Family: This is a very relatable approach to take while writing this essay. You could talk about how your immigrant parents taught you to always be humble and respect people’s differences. You could write about how your mom’s chocolate chip cookie recipe inspired you to start your own food blog.
This pillar also applies to friends and other people you may consider family. You can be as creative as you want when defining “family!” Is it your literal family? Your best friend? A mentor? Your whole community? This should be about how someone in your life has affected you, and how that effect has shaped you into the person you are today.
Hope: This pillar is heavily calling for an essay about when you overcame an obstacle and prevailed. No, you didn’t have to beat cancer to write about this pillar, but writing about something that matters to you is key. Does your 5-year-old brother, who can list off all the U.S. states and their capitols, give you hope for the future generation? Did you overcome homelessness? A bad teacher? A bad school year?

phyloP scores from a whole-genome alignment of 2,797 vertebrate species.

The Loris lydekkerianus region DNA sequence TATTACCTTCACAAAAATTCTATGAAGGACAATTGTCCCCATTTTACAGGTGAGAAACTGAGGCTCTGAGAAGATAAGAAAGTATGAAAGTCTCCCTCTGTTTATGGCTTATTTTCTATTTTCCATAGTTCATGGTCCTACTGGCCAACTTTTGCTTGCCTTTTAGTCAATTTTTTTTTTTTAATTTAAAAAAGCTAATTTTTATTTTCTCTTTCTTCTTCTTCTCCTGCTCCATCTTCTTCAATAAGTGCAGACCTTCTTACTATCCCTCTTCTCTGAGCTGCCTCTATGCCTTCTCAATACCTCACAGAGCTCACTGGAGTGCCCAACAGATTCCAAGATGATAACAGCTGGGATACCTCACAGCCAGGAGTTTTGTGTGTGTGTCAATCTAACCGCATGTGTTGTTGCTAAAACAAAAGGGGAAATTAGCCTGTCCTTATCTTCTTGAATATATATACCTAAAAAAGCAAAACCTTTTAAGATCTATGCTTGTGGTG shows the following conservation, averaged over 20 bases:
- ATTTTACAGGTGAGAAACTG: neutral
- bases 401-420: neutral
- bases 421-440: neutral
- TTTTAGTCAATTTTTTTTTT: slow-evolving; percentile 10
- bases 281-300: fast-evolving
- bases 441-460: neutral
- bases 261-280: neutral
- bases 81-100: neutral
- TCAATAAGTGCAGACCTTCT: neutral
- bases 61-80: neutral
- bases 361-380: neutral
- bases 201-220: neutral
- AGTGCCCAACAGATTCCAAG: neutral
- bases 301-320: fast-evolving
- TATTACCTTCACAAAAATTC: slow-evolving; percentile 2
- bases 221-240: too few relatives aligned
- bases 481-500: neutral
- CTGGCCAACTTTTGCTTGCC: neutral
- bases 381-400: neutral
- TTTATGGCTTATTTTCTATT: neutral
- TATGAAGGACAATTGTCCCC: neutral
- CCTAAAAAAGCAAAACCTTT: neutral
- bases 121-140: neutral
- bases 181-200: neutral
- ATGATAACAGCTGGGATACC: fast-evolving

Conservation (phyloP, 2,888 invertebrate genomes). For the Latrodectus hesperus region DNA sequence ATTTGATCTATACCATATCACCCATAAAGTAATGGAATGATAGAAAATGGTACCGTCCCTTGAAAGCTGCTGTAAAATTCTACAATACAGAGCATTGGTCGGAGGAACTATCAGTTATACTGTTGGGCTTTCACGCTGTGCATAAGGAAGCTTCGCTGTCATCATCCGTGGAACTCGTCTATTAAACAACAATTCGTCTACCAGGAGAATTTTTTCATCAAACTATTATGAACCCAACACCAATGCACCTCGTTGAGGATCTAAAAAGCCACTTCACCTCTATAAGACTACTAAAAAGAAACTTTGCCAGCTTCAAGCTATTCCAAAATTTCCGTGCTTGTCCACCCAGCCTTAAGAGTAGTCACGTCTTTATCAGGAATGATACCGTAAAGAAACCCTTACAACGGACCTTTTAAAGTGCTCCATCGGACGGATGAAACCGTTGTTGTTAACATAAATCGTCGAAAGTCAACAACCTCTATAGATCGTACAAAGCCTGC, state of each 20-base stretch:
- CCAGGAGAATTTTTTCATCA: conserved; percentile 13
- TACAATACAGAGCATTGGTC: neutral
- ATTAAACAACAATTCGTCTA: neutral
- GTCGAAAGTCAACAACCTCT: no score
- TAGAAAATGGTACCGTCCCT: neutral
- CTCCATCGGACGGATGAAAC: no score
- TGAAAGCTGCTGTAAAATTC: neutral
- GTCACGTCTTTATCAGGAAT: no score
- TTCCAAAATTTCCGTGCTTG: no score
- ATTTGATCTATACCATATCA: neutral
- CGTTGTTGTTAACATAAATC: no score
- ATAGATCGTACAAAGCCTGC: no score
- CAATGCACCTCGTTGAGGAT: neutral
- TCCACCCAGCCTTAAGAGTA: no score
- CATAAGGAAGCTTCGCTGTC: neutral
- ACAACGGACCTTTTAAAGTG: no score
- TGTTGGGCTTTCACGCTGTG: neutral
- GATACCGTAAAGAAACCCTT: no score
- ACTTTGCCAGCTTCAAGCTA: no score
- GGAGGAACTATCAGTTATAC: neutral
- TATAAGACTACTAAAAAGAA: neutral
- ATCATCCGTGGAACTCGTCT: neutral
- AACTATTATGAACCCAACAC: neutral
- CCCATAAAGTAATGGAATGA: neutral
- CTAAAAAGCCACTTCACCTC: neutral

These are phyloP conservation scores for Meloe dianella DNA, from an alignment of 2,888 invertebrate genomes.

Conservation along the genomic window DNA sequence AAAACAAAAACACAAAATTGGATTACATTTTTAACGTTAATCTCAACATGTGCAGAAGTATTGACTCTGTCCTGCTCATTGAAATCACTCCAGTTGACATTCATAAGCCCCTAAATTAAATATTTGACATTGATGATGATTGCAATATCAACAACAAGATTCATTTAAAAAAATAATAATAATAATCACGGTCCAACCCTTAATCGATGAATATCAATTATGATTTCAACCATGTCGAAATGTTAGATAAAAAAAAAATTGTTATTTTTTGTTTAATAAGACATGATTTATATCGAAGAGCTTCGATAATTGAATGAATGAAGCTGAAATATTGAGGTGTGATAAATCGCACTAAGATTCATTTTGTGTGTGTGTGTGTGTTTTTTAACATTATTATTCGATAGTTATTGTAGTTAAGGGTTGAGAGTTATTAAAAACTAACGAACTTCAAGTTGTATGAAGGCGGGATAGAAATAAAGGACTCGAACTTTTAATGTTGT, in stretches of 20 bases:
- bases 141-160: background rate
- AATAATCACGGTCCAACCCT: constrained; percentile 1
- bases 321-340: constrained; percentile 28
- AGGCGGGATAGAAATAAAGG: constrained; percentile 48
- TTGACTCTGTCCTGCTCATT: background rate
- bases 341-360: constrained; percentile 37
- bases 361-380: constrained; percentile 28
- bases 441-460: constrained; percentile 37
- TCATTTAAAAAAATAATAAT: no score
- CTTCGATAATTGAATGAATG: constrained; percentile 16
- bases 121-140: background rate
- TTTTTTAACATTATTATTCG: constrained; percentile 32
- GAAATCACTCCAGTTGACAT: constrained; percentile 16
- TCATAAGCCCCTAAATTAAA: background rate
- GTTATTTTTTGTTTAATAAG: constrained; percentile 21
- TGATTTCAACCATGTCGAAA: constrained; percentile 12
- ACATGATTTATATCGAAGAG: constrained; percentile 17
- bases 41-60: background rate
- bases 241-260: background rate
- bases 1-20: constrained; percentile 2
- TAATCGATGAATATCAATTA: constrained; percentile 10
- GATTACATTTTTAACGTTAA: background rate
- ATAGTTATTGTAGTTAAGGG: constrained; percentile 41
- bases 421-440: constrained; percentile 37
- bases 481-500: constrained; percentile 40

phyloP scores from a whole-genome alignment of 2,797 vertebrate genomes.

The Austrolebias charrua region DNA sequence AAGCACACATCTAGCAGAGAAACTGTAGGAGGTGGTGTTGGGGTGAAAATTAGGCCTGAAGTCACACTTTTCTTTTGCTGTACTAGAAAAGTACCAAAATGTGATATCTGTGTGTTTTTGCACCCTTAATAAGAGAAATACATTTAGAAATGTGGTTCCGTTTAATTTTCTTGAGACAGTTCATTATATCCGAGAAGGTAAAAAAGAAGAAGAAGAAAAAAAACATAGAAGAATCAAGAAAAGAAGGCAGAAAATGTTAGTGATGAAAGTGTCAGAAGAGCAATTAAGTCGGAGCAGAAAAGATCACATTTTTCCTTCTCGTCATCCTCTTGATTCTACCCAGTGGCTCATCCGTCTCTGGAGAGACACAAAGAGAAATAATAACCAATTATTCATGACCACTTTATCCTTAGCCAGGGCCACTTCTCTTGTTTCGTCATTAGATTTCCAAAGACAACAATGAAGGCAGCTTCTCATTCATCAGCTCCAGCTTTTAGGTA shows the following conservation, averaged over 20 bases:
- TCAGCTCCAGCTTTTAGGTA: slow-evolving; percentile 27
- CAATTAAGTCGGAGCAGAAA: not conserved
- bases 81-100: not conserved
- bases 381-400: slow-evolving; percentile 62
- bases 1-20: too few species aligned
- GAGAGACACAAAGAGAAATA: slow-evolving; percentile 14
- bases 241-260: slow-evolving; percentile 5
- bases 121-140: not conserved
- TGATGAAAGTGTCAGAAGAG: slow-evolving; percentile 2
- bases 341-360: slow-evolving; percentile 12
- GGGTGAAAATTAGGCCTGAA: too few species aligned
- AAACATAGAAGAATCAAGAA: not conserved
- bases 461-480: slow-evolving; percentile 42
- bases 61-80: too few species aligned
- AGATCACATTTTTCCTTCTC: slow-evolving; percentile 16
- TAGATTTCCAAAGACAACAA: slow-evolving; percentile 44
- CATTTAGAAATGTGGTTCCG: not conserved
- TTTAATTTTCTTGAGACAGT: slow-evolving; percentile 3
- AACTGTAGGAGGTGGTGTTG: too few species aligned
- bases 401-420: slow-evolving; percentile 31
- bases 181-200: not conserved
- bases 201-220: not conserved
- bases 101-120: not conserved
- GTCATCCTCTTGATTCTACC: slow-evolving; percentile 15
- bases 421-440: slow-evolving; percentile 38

The important thing to remember when writing this essay is to write about what you learned in addition to the thing you overcame. While sob stories can sometimes be seen as the icing on the cake, admissions officers often get tired of reading them if the writers don’t give any additional information on how they grew from that event. Remember to write about how that event has shaped you for the better, and what you learned from it.